Even with a solid curriculum, adding extra resources like educational games, science kits, or art supplies can make learning more engaging and fun.

These extra costs can really add up, so I make sure to budget for them. Every year, I set aside between $50 and $100 per child for any additional materials they might need.

Art and Craft Supplies

When you’re picking up art supplies, remember to include basics like paper, pencils, crayons, and glue. These small items might seem cheap individually but can really add up over a school year.

I budget around $50 to $100 per child for art and craft supplies. But if you have a budding artist on your hands, you may need to allocate more.

“I thought I could get away with just buying the basics for art supplies. But my daughter is so creative, she burns through paper and paints like nobody’s business. I had to up my budget to keep up with her passion.” – Jane D., homeschool mom of 3

Additional Costs to Consider When Homeschooling

Curriculum and supplies are just the tip of the iceberg when it comes to homeschooling costs. There are plenty of other expenses that can catch you by surprise if you’re not prepared.

Extracurricular Activities and Sports

Homeschooling offers the flexibility to explore your child’s passions, but extracurricular activities can get pretty expensive.

Sports teams, music lessons, art classes, and club memberships can quickly add up to hundreds or even thousands of dollars a year. And let’s not forget the extra costs for equipment, uniforms, and competition fees.

If your child is passionate about a particular activity, it’s important to factor that into your homeschooling budget. But don’t feel like you have to break the bank to provide enrichment. There are plenty of low-cost or free options out there, like community sports leagues, library programs, and online classes.

Field Trips and Educational Outings

Field trips are a blast and make learning exciting. But, they can really add up with costs like admission tickets, parking fees, and meals for everyone.

Some homeschoolers budget a few hundred dollars a year for field trips, while others spend over $1,000. It all depends on your family’s interests and priorities.

To save money on field trips, look for free or discounted admission days at museums and zoos. Many places offer homeschool discounts or annual passes that can pay for themselves after a few visits.

Transportation Costs

Unless you’re lucky enough to live in a walkable city with great public transit, transportation is going to be a significant homeschooling expense.

With co-op classes, field trips, library visits, and other extracurricular activities, homeschoolers can easily cover hundreds of miles each week. All that driving adds up quickly in terms of gas money and vehicle maintenance costs—not to mention the potential need for a bigger car.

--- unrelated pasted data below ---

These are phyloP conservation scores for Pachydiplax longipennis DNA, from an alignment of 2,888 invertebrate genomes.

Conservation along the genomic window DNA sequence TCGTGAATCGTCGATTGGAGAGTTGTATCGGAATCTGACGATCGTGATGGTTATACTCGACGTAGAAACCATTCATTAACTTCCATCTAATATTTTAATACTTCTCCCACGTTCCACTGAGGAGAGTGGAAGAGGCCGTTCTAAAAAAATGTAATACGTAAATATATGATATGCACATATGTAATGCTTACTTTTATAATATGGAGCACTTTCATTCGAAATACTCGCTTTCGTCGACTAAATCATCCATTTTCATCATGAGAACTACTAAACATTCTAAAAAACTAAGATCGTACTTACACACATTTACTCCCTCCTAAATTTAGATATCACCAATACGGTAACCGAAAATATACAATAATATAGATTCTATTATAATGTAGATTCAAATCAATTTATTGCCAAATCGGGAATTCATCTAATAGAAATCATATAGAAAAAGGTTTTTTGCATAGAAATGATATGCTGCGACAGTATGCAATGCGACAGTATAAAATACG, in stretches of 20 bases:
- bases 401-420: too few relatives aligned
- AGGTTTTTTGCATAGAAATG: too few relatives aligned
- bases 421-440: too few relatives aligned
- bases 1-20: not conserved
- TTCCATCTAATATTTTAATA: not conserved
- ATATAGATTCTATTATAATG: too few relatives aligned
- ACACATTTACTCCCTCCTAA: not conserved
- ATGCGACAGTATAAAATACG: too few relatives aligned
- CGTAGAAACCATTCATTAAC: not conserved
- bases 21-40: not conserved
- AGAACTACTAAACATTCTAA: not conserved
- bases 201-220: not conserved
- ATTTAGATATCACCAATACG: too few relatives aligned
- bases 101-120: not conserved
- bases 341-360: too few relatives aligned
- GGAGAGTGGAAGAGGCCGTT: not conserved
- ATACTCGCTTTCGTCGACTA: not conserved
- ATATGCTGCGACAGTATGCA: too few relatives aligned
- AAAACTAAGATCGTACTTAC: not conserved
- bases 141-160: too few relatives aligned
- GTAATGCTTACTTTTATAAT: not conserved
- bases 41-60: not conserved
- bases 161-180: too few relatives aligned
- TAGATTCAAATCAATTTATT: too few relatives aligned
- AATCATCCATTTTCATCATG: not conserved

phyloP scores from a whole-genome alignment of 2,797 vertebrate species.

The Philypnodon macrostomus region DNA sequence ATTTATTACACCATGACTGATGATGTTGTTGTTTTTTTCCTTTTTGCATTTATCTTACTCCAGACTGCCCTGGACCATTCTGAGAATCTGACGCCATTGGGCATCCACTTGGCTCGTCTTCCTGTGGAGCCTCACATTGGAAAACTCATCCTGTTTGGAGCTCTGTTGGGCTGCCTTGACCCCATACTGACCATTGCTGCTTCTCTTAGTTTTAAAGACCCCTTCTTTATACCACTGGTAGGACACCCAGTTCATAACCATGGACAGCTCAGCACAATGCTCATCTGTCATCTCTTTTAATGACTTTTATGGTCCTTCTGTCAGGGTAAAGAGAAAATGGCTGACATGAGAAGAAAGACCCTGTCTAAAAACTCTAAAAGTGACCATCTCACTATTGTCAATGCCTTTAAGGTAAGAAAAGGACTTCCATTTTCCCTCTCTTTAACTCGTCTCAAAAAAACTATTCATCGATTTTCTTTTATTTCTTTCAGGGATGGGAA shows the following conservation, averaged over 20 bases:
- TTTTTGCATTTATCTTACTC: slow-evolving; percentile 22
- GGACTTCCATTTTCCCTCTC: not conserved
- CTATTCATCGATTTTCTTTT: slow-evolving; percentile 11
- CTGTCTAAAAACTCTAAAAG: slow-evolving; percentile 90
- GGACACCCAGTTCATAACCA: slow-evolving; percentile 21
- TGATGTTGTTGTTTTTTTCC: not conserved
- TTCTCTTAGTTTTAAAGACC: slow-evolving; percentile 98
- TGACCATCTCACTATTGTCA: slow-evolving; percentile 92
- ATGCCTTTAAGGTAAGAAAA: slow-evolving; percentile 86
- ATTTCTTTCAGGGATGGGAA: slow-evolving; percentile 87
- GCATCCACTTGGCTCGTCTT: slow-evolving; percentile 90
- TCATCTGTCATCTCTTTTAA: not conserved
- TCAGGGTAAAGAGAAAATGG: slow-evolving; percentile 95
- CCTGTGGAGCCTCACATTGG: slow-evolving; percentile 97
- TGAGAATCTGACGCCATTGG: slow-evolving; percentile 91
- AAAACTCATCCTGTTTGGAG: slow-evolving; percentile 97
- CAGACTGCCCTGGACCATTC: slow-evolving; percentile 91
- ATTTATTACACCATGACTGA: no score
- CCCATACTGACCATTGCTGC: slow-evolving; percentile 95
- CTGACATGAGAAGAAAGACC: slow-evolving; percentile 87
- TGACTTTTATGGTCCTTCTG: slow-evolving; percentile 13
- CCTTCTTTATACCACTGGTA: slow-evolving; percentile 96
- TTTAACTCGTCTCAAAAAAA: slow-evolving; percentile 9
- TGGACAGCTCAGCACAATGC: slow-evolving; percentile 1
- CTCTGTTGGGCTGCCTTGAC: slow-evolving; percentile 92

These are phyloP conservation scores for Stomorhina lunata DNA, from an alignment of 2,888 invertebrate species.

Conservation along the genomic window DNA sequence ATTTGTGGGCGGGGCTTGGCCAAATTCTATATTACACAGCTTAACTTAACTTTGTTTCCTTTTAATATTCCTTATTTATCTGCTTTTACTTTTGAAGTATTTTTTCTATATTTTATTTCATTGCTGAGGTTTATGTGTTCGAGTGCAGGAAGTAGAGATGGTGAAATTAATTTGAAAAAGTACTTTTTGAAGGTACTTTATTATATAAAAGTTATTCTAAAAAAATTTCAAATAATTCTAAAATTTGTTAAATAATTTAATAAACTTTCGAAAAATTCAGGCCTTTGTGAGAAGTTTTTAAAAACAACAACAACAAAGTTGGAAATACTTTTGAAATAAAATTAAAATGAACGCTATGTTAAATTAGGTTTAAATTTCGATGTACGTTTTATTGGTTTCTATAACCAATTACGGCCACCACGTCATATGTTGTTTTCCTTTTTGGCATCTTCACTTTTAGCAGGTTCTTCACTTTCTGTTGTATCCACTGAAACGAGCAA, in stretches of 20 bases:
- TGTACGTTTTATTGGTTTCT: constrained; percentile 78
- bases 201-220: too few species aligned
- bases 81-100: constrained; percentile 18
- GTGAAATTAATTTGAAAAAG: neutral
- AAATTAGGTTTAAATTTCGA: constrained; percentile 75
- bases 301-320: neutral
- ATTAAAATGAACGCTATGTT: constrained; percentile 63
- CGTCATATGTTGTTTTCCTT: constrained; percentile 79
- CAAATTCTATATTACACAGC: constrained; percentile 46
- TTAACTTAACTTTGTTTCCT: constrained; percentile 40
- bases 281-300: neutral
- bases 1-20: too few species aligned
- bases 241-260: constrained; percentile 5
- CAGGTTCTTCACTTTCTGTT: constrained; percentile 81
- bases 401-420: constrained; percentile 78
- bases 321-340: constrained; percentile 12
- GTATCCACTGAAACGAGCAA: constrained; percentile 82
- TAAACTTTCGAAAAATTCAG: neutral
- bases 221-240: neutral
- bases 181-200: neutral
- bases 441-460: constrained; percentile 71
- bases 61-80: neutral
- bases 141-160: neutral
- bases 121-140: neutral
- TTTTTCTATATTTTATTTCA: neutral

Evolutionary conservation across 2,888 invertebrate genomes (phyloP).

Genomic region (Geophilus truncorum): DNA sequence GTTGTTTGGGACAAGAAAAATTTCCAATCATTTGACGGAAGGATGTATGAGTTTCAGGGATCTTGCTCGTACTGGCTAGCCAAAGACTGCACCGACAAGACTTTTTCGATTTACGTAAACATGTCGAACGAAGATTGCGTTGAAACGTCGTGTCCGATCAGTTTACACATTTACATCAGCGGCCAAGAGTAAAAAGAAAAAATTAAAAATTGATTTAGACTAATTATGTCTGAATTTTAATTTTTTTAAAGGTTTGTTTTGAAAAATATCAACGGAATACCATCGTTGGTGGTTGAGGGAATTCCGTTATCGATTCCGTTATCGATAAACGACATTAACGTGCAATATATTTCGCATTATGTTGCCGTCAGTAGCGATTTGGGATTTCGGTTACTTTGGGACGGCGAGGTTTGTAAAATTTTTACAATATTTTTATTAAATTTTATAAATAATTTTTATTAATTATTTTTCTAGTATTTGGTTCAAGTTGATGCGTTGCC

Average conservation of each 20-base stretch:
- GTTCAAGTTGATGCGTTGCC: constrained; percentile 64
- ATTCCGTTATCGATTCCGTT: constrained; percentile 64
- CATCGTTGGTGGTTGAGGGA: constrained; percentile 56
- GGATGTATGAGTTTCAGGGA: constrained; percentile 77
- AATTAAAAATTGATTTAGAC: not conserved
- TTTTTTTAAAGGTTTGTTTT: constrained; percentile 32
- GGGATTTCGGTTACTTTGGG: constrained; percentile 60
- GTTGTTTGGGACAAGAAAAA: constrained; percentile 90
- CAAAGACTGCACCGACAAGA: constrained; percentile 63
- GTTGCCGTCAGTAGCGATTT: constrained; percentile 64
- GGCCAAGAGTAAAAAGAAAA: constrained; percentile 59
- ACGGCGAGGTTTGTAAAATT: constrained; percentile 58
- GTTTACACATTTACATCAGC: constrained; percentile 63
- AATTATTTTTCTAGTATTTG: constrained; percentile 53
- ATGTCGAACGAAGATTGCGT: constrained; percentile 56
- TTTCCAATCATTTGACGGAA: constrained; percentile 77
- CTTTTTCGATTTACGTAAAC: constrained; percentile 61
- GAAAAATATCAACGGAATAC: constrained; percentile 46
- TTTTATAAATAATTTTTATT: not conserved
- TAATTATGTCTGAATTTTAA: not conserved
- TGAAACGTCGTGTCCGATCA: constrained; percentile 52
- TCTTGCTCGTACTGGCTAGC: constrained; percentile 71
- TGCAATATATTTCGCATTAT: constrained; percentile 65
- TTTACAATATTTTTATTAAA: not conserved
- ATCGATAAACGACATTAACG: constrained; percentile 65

“I never realized how much I’d be driving as a homeschool mom. It feels like I’m always shuttling kids from one activity to another. But I’ve learned to make the most of our time in the car with audiobooks, educational podcasts, and good old-fashioned conversation.” – Maria R., homeschool mom of 4

To keep transportation costs under control, try to combine errands and carpool with other homeschool families whenever possible. And don’t underestimate the value of at-home learning days to give your gas budget a break.

Technology and Equipment

These days, technology plays a big role in homeschooling. Kids can take online classes, use educational apps, and play learning games to make their lessons more interesting.

But all that technology comes at a cost. A new laptop, tablet, or printer can easily set you back several hundred dollars. And don’t forget about ongoing expenses like internet service, software subscriptions, and printer ink.

Want to save money on tech? Check out refurbished or second-hand devices. Many homeschooling families also pool resources like microscopes, telescopes, and lab gear so they don’t have to buy everything themselves.


So there you have it – a breakdown of the main costs of homeschooling, based on my years of experience in the trenches. Remember, every family’s expenses will look different based on their unique needs and priorities.

Creating a budget that suits your needs and being mindful of how you spend can make homeschooling affordable. With some creativity, you can offer your kids a fulfilling educational experience without spending too much.

Key Takeaway:

Homeschooling costs vary widely, from $700 to $1,800 per child annually. Expenses include curriculum materials, supplies, activities, and technology. While public school isn’t free either due to fees and extras like clothes or lunches; budgeting for homeschooling helps manage these expenses effectively.